With all the back and forth among the rock ’n’ roll and blues scenes between the USA and Europe, the nationality of the individual musicians tends to become obscured. In fact, guessing nationalities might provide a fun afternoon for quiz fans. While the country (or rather island) of origin of Joe Cocker and Eric Clapton might not be too difficult to guess, the name Van Morrison might pose more of a problem. Or it certainly would have done, had not the New York cult magazine Crème dubbed him the “Cowboy from Belfast”.
When the New World had more or less overcome the “British Invasion” and was just starting to rediscover its own musical roots, Morrison began to feel at home there and signed a solo recording contract with the New York producer and songwriter Bert Berns in 1967. Four singles were released, of which the first, Brown Eyed Girl, was an immediate hit. As though Berns could have foreseen his early death in December 1967, he released Blowin’ Your Mind without asking Morrison’s consent and so laid the foundation stone for his protégée’s lengthy discography. This, his very first album, is full of easy-going songs which reach back to rhythm and blues, but there are also numbers which are filled with weighty apathy – songs which already reveal the characteristic musical genes of the »greatest white blues singer« (John Lee Hooker).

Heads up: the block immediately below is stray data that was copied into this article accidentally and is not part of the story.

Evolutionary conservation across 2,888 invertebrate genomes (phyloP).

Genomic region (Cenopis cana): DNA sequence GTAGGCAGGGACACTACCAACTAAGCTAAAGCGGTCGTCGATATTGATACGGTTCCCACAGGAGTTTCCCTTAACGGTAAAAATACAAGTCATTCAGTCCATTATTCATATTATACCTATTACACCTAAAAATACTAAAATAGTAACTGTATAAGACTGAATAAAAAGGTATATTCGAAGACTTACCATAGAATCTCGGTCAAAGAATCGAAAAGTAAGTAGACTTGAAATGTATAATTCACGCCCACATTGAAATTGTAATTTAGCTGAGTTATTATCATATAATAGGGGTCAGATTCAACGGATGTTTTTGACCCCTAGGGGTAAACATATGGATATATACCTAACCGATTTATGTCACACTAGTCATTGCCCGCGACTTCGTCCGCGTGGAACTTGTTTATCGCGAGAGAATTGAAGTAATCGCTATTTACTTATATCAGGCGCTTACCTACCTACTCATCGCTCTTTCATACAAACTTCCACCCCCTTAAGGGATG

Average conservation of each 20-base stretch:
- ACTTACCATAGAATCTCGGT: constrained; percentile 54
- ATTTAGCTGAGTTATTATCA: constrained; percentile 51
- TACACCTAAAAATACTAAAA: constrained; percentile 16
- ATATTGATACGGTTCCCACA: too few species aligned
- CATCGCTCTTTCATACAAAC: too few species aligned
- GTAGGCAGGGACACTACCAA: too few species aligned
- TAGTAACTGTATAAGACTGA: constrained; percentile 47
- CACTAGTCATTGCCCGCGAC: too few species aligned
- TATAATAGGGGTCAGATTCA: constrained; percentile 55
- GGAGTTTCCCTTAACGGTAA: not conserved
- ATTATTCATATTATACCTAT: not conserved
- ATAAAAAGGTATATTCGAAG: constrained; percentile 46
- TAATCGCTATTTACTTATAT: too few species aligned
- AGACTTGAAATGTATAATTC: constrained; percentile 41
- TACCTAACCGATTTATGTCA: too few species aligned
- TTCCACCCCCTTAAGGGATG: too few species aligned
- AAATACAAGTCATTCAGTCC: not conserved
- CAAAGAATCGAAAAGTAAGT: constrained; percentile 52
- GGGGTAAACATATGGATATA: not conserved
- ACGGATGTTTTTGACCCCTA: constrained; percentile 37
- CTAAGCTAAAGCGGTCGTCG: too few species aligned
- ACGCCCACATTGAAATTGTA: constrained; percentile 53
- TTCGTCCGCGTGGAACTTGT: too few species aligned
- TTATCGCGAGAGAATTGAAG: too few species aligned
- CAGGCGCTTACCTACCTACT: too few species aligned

He Ain’t Give You None
Goodbye Baby (Baby Goodbye)
Ro Ro Rosey
Who Drove The Red Sports Car